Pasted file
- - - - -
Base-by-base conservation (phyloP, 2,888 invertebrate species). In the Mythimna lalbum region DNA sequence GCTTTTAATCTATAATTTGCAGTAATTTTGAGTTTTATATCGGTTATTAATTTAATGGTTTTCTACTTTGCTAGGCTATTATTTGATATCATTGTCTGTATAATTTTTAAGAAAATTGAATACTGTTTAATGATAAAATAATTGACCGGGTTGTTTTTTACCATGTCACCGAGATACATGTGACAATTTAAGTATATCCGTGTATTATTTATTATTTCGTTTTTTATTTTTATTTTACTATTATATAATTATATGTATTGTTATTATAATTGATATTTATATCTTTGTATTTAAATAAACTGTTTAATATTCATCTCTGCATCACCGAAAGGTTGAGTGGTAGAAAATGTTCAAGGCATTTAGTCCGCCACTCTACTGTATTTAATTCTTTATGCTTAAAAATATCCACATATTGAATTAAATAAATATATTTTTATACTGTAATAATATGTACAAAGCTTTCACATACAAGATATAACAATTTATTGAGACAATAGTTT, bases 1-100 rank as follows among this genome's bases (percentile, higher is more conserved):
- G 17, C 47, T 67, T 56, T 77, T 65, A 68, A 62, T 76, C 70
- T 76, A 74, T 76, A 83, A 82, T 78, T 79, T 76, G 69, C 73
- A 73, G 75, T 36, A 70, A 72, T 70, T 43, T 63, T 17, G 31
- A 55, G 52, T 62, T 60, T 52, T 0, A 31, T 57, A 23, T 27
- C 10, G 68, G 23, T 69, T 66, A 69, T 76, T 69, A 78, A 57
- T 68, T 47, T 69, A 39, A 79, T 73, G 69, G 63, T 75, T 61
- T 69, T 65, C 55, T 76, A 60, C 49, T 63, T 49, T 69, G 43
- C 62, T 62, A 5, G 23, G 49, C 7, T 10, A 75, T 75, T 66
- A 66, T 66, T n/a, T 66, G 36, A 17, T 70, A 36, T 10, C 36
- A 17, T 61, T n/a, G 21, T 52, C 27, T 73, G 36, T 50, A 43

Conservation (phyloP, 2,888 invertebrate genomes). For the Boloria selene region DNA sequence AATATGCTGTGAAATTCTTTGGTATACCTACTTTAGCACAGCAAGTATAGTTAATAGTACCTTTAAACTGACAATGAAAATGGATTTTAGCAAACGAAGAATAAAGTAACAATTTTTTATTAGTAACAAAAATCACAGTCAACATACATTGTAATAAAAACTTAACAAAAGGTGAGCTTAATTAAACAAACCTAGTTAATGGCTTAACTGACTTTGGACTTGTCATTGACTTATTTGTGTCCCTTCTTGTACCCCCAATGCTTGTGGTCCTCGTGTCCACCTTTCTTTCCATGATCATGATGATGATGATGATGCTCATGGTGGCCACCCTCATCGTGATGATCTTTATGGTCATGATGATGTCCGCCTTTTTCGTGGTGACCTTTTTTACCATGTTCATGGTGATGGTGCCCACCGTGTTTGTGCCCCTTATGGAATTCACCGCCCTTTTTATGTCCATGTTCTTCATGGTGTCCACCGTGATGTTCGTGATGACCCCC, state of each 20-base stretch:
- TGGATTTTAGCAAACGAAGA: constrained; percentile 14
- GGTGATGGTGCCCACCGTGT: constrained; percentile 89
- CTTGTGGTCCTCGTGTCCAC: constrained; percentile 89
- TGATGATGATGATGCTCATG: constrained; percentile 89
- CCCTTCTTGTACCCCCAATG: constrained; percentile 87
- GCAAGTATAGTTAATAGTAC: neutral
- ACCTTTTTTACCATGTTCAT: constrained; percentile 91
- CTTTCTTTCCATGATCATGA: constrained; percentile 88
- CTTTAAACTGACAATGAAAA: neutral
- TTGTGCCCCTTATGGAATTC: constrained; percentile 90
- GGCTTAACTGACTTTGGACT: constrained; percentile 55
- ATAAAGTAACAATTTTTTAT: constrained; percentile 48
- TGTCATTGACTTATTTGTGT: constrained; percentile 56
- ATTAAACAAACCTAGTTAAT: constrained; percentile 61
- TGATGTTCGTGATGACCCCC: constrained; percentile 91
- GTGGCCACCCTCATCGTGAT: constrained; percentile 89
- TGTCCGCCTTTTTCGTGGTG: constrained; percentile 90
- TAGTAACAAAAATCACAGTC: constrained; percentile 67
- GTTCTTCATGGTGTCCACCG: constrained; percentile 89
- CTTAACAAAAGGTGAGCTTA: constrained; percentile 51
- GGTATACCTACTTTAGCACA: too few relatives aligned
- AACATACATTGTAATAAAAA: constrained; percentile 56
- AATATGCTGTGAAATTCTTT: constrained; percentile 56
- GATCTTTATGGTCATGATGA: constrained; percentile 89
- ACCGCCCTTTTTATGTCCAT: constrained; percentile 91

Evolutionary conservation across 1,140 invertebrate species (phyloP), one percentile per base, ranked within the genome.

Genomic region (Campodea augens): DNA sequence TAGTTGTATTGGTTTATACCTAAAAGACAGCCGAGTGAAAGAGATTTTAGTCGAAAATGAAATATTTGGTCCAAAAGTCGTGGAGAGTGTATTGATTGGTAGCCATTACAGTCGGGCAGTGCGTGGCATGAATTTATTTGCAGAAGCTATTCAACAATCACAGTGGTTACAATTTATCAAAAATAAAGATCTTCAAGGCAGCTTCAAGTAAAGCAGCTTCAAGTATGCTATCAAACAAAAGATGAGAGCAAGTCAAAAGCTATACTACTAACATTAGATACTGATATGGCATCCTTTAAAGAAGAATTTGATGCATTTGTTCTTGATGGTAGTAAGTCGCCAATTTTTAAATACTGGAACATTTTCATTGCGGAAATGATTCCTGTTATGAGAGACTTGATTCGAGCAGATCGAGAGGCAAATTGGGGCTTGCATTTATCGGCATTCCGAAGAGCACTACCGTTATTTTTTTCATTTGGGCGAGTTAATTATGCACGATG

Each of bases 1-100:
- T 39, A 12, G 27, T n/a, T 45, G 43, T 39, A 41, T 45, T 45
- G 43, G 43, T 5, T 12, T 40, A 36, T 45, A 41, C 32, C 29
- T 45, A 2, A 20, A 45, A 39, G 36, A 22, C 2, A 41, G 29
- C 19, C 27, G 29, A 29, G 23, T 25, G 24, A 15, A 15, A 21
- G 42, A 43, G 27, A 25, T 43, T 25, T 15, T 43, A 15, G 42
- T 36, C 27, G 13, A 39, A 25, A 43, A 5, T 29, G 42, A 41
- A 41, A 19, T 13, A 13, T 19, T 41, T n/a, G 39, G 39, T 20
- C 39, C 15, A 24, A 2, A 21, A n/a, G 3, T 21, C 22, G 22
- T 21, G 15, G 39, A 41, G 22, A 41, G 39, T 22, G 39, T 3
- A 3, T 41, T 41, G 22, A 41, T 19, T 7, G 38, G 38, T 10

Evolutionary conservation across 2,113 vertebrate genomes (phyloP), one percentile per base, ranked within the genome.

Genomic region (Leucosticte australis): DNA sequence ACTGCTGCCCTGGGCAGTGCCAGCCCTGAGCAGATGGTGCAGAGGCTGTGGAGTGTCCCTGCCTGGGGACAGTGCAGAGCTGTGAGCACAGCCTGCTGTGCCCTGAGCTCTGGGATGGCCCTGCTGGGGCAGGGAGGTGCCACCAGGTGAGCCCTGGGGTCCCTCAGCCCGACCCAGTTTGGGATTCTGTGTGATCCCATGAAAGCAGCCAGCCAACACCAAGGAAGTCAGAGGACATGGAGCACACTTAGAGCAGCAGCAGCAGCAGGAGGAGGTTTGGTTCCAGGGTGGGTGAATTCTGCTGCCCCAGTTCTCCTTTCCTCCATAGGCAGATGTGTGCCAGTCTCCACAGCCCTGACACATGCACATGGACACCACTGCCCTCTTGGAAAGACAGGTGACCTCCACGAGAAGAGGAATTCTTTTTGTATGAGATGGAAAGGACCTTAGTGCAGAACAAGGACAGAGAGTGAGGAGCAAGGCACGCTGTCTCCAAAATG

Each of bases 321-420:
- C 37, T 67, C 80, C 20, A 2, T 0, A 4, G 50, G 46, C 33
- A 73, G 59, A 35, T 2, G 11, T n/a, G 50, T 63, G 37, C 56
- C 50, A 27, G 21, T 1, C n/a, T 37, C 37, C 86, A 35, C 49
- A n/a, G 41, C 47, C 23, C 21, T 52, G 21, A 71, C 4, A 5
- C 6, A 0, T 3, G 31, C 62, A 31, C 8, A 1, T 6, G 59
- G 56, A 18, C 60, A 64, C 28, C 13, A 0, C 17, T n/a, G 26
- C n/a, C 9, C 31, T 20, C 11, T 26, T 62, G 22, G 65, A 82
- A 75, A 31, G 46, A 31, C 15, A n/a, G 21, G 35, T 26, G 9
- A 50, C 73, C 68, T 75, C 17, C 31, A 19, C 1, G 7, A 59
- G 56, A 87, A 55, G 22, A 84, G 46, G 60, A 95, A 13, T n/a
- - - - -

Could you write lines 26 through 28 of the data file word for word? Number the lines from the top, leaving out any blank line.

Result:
- ATTAAACAAACCTAGTTAAT: constrained; percentile 61
- TGATGTTCGTGATGACCCCC: constrained; percentile 91
- GTGGCCACCCTCATCGTGAT: constrained; percentile 89